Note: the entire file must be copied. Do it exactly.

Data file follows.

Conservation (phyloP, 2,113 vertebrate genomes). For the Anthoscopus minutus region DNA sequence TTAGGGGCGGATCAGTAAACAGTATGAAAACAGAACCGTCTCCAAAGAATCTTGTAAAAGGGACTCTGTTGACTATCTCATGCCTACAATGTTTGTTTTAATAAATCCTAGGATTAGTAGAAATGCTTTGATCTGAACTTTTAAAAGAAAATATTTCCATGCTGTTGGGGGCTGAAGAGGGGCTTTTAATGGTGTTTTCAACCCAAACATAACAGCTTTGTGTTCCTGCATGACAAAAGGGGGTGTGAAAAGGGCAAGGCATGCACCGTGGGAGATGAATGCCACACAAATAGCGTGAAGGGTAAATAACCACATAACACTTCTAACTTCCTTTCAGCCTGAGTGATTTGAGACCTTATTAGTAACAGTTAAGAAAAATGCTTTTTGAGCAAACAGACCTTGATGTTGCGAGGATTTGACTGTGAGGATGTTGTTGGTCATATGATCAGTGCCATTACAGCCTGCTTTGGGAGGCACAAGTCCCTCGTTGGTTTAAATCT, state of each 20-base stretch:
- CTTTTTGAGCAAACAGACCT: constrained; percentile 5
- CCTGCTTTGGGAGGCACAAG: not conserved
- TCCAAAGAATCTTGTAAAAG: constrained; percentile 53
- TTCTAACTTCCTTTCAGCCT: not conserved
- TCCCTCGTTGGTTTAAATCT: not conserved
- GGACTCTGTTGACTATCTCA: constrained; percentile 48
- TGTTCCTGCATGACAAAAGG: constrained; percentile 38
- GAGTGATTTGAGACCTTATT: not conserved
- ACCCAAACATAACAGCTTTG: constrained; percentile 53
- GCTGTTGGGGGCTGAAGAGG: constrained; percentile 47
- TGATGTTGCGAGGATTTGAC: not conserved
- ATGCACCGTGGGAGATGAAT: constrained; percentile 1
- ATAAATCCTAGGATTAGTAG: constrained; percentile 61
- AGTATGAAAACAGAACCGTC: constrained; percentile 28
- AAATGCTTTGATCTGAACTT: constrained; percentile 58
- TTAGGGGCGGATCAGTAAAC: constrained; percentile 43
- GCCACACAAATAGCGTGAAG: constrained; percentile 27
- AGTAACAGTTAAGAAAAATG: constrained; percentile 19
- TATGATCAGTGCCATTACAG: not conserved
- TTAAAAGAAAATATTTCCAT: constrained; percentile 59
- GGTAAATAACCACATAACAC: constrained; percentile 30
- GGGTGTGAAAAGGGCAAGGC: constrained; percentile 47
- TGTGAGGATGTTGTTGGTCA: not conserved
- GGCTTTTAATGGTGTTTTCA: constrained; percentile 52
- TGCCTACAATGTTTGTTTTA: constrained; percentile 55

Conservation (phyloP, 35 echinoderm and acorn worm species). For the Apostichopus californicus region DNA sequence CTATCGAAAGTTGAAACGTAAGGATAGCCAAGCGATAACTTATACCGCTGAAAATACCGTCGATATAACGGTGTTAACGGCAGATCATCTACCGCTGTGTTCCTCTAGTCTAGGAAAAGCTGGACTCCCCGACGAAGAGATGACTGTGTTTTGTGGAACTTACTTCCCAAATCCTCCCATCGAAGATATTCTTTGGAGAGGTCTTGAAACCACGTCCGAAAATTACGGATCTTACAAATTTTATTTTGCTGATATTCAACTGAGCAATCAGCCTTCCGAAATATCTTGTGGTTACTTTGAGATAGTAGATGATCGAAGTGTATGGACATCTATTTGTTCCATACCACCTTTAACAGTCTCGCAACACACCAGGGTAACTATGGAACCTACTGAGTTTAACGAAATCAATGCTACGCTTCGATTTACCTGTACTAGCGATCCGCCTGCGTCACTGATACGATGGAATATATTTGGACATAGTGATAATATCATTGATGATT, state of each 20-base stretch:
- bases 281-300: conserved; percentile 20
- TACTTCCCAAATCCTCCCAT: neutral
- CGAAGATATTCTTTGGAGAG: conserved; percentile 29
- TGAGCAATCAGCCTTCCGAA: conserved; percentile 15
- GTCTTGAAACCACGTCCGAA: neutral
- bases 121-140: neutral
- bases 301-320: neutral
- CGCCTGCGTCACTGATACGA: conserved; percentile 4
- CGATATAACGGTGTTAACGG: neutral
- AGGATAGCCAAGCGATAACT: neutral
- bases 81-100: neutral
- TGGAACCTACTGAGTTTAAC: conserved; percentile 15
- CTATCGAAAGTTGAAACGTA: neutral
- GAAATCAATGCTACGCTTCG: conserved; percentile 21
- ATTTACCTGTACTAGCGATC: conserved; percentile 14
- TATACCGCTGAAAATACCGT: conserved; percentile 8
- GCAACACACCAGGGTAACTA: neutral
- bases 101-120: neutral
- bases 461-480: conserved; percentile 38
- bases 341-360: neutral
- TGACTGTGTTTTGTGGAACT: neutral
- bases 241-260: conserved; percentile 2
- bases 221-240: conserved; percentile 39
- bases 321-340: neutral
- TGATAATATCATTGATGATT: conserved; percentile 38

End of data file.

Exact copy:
Conservation (phyloP, 2,113 vertebrate genomes). For the Anthoscopus minutus region DNA sequence TTAGGGGCGGATCAGTAAACAGTATGAAAACAGAACCGTCTCCAAAGAATCTTGTAAAAGGGACTCTGTTGACTATCTCATGCCTACAATGTTTGTTTTAATAAATCCTAGGATTAGTAGAAATGCTTTGATCTGAACTTTTAAAAGAAAATATTTCCATGCTGTTGGGGGCTGAAGAGGGGCTTTTAATGGTGTTTTCAACCCAAACATAACAGCTTTGTGTTCCTGCATGACAAAAGGGGGTGTGAAAAGGGCAAGGCATGCACCGTGGGAGATGAATGCCACACAAATAGCGTGAAGGGTAAATAACCACATAACACTTCTAACTTCCTTTCAGCCTGAGTGATTTGAGACCTTATTAGTAACAGTTAAGAAAAATGCTTTTTGAGCAAACAGACCTTGATGTTGCGAGGATTTGACTGTGAGGATGTTGTTGGTCATATGATCAGTGCCATTACAGCCTGCTTTGGGAGGCACAAGTCCCTCGTTGGTTTAAATCT, state of each 20-base stretch:
- CTTTTTGAGCAAACAGACCT: constrained; percentile 5
- CCTGCTTTGGGAGGCACAAG: not conserved
- TCCAAAGAATCTTGTAAAAG: constrained; percentile 53
- TTCTAACTTCCTTTCAGCCT: not conserved
- TCCCTCGTTGGTTTAAATCT: not conserved
- GGACTCTGTTGACTATCTCA: constrained; percentile 48
- TGTTCCTGCATGACAAAAGG: constrained; percentile 38
- GAGTGATTTGAGACCTTATT: not conserved
- ACCCAAACATAACAGCTTTG: constrained; percentile 53
- GCTGTTGGGGGCTGAAGAGG: constrained; percentile 47
- TGATGTTGCGAGGATTTGAC: not conserved
- ATGCACCGTGGGAGATGAAT: constrained; percentile 1
- ATAAATCCTAGGATTAGTAG: constrained; percentile 61
- AGTATGAAAACAGAACCGTC: constrained; percentile 28
- AAATGCTTTGATCTGAACTT: constrained; percentile 58
- TTAGGGGCGGATCAGTAAAC: constrained; percentile 43
- GCCACACAAATAGCGTGAAG: constrained; percentile 27
- AGTAACAGTTAAGAAAAATG: constrained; percentile 19
- TATGATCAGTGCCATTACAG: not conserved
- TTAAAAGAAAATATTTCCAT: constrained; percentile 59
- GGTAAATAACCACATAACAC: constrained; percentile 30
- GGGTGTGAAAAGGGCAAGGC: constrained; percentile 47
- TGTGAGGATGTTGTTGGTCA: not conserved
- GGCTTTTAATGGTGTTTTCA: constrained; percentile 52
- TGCCTACAATGTTTGTTTTA: constrained; percentile 55

Conservation (phyloP, 35 echinoderm and acorn worm species). For the Apostichopus californicus region DNA sequence CTATCGAAAGTTGAAACGTAAGGATAGCCAAGCGATAACTTATACCGCTGAAAATACCGTCGATATAACGGTGTTAACGGCAGATCATCTACCGCTGTGTTCCTCTAGTCTAGGAAAAGCTGGACTCCCCGACGAAGAGATGACTGTGTTTTGTGGAACTTACTTCCCAAATCCTCCCATCGAAGATATTCTTTGGAGAGGTCTTGAAACCACGTCCGAAAATTACGGATCTTACAAATTTTATTTTGCTGATATTCAACTGAGCAATCAGCCTTCCGAAATATCTTGTGGTTACTTTGAGATAGTAGATGATCGAAGTGTATGGACATCTATTTGTTCCATACCACCTTTAACAGTCTCGCAACACACCAGGGTAACTATGGAACCTACTGAGTTTAACGAAATCAATGCTACGCTTCGATTTACCTGTACTAGCGATCCGCCTGCGTCACTGATACGATGGAATATATTTGGACATAGTGATAATATCATTGATGATT, state of each 20-base stretch:
- bases 281-300: conserved; percentile 20
- TACTTCCCAAATCCTCCCAT: neutral
- CGAAGATATTCTTTGGAGAG: conserved; percentile 29
- TGAGCAATCAGCCTTCCGAA: conserved; percentile 15
- GTCTTGAAACCACGTCCGAA: neutral
- bases 121-140: neutral
- bases 301-320: neutral
- CGCCTGCGTCACTGATACGA: conserved; percentile 4
- CGATATAACGGTGTTAACGG: neutral
- AGGATAGCCAAGCGATAACT: neutral
- bases 81-100: neutral
- TGGAACCTACTGAGTTTAAC: conserved; percentile 15
- CTATCGAAAGTTGAAACGTA: neutral
- GAAATCAATGCTACGCTTCG: conserved; percentile 21
- ATTTACCTGTACTAGCGATC: conserved; percentile 14
- TATACCGCTGAAAATACCGT: conserved; percentile 8
- GCAACACACCAGGGTAACTA: neutral
- bases 101-120: neutral
- bases 461-480: conserved; percentile 38
- bases 341-360: neutral
- TGACTGTGTTTTGTGGAACT: neutral
- bases 241-260: conserved; percentile 2
- bases 221-240: conserved; percentile 39
- bases 321-340: neutral
- TGATAATATCATTGATGATT: conserved; percentile 38